Twenty-five years later, the boys still dress the same distinct way—on stage at least—and their act continues to include western music of the “Cool Water”/“Home on the Range”/“Don’t Fence me In” variety, mixed together with a number of great Bob Wills tunes and the like, all nicely seasoned with a big dash of original songs and served with a side-order of cowboy comedy, rope tricks, and other spur-jangling schtick.

These days, Riders in the Sky also performs about three times a year in a symphonic setting (see “The Big Band, page XX), and continues to release CDs and movie soundtracks. To date, Riders has made over 20 recordings for Rounder Records, MCA, Columbia, and Disney. In the process, the group has helped bring a new set of fiddle tunes to a whole new generation of filmgoers.

A cable TV job, as the yodeling, yarn-spinning hosts of the Nashville Network’s Tumbleweed Theater, ultimately led to other breakthroughs: several appearances in movies and TV shows, an eight-year run of the syndicated radio show Riders Radio Theater, and a short-lived Saturday morning kids’ show on CBS in the early ’90s (a replacement for the ill-fated Pee Wee’s Playhouse after comic Paul “Pee Wee Herman” Ruben was busted for indecent exposure).

In the late ’80s, Riders’ longtime producer Joey Miskulin—dubbed Joey the Cow-Polka King—officially joined the ensemble, which in spite of its numerous successes seemed destined to roam the cowboy fringes of the music world, a cult curiosity denied a shot at the mainstream spotlight. But things have changed.

In the wake of the band’s high-profile contribution to Disney/Pixar’s box-office smash Toy Story 2, in which the Riders performed the Randy Newman–penned theme song “Woody’s Roundup,” the feisty foursome has achieved a career-capping level of renown falling just short of household-name status. In 2000, the band recorded a Grammy-winning spin-off children’s CD, also titled Woody’s Roundup: A Rootin’ Tootin’ Collection of Woody’s Favorite Songs (Disney), featuring a number of original Riders songs inspired by the computer-animated character in the popular film. Since then, Riders has recorded a follow-up album, last year’s Monsters Inc.: Scream Factory Favorites (Disney, 860789), and wrote and performed “Big High Wire Hop,” the catchy fiddle-powered theme song heard in the 2002 Oscar-winning animated short film For the Birds.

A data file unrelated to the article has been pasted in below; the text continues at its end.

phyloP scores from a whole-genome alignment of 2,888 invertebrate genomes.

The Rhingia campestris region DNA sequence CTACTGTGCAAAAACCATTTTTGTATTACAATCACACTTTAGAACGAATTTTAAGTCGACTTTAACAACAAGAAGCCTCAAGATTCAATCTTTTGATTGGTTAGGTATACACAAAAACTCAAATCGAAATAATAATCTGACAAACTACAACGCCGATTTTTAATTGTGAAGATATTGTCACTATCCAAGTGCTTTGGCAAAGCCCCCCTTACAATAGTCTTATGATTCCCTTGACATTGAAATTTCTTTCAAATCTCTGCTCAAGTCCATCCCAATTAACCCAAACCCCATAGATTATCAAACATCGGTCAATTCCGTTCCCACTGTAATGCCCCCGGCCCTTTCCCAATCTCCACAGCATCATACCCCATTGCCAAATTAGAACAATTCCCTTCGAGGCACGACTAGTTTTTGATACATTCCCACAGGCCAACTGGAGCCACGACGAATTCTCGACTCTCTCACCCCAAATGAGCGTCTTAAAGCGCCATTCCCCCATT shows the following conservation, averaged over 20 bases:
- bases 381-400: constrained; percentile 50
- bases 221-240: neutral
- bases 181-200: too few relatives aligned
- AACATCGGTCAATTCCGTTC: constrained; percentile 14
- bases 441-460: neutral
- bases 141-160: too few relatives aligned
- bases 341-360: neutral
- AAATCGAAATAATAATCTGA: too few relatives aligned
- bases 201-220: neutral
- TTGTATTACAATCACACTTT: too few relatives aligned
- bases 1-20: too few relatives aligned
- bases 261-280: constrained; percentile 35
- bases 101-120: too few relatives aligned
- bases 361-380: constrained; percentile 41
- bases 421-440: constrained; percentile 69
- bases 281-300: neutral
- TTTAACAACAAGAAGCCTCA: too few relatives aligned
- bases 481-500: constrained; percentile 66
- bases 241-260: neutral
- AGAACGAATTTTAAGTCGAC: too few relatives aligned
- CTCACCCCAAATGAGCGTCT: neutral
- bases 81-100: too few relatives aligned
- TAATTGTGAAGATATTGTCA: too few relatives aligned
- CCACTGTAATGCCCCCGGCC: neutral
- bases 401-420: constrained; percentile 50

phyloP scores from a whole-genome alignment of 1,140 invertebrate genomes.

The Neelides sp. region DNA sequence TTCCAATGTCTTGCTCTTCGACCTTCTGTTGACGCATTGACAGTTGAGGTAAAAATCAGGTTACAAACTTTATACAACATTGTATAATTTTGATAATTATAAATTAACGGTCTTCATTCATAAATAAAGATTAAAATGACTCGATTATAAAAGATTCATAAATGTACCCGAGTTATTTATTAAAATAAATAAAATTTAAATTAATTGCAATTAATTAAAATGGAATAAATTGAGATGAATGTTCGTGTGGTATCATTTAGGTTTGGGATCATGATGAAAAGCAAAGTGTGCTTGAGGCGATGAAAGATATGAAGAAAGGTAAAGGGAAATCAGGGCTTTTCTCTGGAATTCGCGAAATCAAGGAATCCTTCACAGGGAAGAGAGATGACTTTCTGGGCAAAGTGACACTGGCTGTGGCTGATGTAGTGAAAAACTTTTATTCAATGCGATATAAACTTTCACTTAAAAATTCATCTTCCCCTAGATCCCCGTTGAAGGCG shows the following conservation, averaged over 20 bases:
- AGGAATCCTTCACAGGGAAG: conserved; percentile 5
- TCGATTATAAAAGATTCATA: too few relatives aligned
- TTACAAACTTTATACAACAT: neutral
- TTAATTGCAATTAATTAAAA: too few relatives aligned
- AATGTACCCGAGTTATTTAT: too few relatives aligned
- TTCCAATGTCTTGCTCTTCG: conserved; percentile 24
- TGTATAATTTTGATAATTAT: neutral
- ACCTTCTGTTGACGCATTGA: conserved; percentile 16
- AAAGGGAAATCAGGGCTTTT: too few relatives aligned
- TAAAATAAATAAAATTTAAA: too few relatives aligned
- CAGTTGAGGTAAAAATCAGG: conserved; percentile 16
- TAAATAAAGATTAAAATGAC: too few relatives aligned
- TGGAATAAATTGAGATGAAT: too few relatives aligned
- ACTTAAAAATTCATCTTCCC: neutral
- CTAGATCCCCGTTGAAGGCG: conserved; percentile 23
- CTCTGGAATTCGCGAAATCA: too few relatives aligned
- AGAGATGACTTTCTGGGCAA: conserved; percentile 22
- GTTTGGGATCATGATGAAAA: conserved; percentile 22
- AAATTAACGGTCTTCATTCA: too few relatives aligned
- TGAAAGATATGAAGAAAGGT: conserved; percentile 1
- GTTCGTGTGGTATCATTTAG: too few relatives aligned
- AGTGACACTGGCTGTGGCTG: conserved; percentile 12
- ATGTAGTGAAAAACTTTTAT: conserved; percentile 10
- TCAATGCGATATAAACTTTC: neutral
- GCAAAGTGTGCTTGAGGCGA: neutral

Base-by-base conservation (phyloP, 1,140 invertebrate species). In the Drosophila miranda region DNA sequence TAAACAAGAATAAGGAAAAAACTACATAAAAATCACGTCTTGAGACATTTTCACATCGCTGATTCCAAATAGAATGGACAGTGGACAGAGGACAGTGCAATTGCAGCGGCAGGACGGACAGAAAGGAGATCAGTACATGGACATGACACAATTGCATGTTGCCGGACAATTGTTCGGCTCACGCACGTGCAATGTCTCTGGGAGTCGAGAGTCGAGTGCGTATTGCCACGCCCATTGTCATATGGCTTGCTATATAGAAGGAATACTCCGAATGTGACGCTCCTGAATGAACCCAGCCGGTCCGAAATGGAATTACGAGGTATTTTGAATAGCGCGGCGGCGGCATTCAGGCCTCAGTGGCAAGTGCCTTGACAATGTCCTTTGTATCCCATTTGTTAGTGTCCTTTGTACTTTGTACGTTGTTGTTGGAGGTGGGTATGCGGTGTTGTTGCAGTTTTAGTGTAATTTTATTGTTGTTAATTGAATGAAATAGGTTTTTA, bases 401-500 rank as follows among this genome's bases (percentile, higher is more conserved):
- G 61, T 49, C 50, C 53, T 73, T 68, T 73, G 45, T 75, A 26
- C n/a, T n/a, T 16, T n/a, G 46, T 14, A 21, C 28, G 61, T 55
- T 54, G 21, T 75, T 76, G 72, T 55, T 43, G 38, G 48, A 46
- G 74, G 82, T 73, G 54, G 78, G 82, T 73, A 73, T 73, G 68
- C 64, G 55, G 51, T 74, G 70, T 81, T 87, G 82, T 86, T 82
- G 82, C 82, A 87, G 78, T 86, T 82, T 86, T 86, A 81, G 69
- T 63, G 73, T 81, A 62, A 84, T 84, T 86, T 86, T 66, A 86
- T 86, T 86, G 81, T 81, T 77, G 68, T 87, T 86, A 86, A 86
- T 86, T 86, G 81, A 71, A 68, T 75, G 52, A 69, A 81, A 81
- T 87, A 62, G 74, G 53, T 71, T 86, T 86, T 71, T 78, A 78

Through it all, the distinctive playing of Paul has helped keep Riders in the Sky rooted in the soil it started out on: the beauty and charm of traditional cowboy music.

It Ain’t Rocket Science

While his stage persona is that of the scatterbrained goofball—speaking in cryptic non sequiturs, hilariously bombing when attempting his patented rope-trick routine—Paul may just be the smartest cowboy on the range. With a doctorate in theoretical plasma physics from the prestigious Massachusetts Institute of Technology, he’s certainly among the most highly educated. How does someone make the journey from “budding young rocket scientist” to King of the Cowboy Fiddlers?

“Not in a real straight line, that’s for sure,” Paul says.

Born in Nashville in August 1949, the young Paul W. Chrisman exhibited a knack for fiddle playing at an early age. “Back when I was a kid,” he says, “I did a lot of playing in little fiddle contests and shows, but I also played the banjo and the guitar.”

During his college years, Paul abandoned the fiddle and devoted himself to playing the classical guitar. For six years, he attempted to master that instrument. “Then my first wife left me,” he explains. “I was melancholy and depressed, so I pulled out my fiddle and started playin’ again. I was just in the mood. Then I went down to Boston Common and started playing there—and I made a hell of lot of money playin’ down there on the street, more money than I’d ever made doing anything else in my life. So I kept on playin’ fiddle.”